I'm Addicted to Spending Money on Clairvoyants When I Don't Actually Believe in Them
"Two daughters,” he said knowingly as I got in the front seat of the Uber. He, being the driver, a man I had never met before in a city I had never been.
I’d be lying if I said inadvertently booking a clairvoyant driver was surprising to me. This is par for the course—they find me. Or maybe I find them? Probably both. The point is that for someone who doesn’t “believe,” I’m also the one on a bachelorette weekend in Toronto holding my hand out for the driver to press a crystal into my palm, nodding along as he tells me, “You have healing powers.”
Three years—and one daughter—later, that Toronto driver was probably the most accurate reading I didn't pay for. (Well I did pay for the Uber.)
Hello, my name’s Karen, and I can’t stop forking over money to clairvoyants for a glimpse of the future or a sliver of another dimension, that I don’t think actually exists.
At my core, I’m a savvy bargain shopper. I feel the high of endorphins when I find a two-for-one on garbanzo beans. I’ll ask for the manager if the jumpsuit I bought last week is suddenly on sale 20 percent off. But if someone claims to have insight into the future—my future—I will hand over all of my dollars. Maybe it boils to down to my burning desire to know what’s going to happen to me. I’ll grasp at straws for hints of what’s to come. This craving, or sure, anxiety, quashes logic so that I can place blind faith in anyone claiming to hold mystical insight.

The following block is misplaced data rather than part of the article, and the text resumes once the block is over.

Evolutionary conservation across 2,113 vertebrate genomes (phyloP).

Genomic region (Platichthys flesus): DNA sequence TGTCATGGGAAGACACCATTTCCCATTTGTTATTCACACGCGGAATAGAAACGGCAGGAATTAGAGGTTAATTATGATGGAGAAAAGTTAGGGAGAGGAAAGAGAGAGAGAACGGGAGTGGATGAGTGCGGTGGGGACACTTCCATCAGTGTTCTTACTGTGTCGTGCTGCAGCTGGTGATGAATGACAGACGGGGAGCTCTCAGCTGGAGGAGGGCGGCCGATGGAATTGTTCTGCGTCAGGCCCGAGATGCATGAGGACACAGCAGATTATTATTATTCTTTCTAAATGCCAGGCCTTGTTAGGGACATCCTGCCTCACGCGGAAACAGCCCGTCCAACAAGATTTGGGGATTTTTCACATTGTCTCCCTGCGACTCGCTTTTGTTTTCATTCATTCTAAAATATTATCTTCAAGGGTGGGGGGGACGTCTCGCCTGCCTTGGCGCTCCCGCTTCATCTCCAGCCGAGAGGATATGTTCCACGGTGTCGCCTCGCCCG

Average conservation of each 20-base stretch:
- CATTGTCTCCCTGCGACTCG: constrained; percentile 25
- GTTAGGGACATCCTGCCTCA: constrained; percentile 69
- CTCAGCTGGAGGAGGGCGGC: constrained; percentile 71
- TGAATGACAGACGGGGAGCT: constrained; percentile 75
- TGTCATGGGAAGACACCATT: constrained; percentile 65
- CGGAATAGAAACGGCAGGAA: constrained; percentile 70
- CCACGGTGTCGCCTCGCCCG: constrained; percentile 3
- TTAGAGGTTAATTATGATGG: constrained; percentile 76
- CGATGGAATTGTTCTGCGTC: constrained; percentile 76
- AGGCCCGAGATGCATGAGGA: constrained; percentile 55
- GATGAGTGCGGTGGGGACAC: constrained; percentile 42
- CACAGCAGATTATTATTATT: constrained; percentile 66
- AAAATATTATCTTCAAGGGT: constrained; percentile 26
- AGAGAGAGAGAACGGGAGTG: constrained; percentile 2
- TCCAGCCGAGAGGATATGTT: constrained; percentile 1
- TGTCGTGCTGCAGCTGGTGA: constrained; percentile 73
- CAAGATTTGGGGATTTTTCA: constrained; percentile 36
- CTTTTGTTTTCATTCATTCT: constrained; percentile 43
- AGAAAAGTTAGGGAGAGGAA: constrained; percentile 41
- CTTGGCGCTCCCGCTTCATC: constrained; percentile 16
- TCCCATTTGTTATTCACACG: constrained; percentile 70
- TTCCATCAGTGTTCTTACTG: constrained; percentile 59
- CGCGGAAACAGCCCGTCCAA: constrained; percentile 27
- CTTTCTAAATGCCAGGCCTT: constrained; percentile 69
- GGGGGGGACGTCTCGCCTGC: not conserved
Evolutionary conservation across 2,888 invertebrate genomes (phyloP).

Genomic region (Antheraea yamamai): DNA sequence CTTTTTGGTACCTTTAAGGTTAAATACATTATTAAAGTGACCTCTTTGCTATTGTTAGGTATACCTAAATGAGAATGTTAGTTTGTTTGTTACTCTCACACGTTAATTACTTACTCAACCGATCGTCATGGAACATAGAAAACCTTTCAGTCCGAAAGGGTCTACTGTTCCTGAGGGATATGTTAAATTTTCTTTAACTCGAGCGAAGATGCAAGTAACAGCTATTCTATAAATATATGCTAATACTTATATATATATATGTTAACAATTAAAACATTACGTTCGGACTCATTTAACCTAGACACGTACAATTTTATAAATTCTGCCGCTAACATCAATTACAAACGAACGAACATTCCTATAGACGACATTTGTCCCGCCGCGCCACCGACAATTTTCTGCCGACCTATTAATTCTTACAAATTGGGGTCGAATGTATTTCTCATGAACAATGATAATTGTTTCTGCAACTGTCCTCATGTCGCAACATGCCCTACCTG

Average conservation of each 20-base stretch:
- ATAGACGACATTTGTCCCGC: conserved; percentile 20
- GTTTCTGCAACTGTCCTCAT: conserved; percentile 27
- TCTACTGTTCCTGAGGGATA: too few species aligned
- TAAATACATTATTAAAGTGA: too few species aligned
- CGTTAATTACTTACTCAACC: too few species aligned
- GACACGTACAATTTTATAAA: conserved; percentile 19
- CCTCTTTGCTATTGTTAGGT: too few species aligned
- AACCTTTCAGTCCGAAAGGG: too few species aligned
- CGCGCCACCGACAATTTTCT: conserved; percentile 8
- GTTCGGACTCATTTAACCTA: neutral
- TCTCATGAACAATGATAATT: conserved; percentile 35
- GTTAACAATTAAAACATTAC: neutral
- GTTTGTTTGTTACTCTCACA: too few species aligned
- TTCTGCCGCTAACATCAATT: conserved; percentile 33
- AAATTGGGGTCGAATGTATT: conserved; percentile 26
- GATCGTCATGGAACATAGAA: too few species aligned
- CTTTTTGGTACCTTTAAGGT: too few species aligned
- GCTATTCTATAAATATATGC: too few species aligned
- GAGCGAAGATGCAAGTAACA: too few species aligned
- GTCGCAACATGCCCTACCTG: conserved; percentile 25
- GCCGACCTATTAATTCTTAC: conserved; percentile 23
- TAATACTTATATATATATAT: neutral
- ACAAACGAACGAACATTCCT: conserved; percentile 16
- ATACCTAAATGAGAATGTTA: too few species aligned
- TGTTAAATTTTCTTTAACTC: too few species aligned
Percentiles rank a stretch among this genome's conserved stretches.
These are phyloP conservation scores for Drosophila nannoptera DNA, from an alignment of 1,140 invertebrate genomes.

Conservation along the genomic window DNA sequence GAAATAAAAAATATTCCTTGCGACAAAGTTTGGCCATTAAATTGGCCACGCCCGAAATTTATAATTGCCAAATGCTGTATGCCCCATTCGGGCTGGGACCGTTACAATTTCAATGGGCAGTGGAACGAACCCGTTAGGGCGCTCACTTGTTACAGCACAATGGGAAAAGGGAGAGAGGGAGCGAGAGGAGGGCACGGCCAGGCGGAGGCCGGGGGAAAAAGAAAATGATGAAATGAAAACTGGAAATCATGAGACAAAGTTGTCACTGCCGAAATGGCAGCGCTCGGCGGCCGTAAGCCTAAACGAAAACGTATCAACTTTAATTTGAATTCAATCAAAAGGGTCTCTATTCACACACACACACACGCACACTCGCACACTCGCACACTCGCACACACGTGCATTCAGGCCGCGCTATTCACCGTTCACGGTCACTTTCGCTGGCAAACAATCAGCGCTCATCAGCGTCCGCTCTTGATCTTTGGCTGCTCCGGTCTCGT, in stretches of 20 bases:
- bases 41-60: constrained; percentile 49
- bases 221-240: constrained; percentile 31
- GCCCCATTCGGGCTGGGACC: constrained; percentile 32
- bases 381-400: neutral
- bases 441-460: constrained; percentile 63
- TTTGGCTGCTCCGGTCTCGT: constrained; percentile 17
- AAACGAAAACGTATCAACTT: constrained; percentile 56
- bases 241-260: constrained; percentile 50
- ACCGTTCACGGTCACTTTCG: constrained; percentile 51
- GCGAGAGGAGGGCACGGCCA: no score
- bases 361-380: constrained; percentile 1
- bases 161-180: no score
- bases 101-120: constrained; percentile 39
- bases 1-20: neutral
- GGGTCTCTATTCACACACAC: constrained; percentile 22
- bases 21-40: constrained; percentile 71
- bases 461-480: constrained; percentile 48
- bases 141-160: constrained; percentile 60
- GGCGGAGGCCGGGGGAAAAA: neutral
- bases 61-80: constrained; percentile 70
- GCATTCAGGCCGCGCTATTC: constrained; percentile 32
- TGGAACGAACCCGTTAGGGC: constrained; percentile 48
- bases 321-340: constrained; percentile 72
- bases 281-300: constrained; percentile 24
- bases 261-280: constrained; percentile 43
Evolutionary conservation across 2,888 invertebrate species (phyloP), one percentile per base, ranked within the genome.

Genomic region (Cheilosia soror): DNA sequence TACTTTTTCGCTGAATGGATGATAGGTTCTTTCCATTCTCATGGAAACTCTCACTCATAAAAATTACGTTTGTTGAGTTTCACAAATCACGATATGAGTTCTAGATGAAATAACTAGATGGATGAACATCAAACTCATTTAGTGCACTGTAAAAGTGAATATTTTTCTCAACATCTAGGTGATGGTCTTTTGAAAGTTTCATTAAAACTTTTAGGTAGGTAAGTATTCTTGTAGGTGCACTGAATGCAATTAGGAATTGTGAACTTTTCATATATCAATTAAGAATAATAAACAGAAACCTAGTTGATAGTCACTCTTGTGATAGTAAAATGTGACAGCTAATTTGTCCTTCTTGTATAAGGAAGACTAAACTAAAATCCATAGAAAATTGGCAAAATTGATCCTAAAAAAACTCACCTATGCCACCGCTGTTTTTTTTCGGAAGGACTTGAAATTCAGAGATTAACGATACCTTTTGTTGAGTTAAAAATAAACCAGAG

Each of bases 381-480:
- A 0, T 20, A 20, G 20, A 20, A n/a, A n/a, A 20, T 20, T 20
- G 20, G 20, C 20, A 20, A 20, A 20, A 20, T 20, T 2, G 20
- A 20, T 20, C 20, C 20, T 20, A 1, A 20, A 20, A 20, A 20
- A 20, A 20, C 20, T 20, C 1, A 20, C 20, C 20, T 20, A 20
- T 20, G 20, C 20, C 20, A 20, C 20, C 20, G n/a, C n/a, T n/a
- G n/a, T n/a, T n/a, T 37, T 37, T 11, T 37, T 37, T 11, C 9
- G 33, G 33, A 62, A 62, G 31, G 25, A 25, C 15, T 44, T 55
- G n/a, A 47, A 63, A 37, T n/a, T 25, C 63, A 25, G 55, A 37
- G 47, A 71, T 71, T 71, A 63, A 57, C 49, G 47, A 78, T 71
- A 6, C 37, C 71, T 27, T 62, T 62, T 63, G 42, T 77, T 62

And yet, I’m not sure “anxiety about the future” is totally fair—to me or the clairvoyants I’ve visited. You see, I've been interested in what most would call "new agey" stuff since I was a child. It’s much more en vogue today than it was when I asked for a crystal ball for my 10th birthday. And not many friends knew how to respond to my “What your sign?” question during recess. (I’ve known that I was a Taurus with a Sagittarius ascendant and a Cancer moon since I was 13). I meditate. I’ve dabbled in “Moon Juice.” My apartment smells of palo santo. I blame the traffic on Mercury retrograde (astrology is my true weakness—hey, you can’t deny the placement of the stars). My interest in astrology has clearly been a gateway to crystals, reiki, aura readings and a slew of clairvoyants I’ve allowed to read me.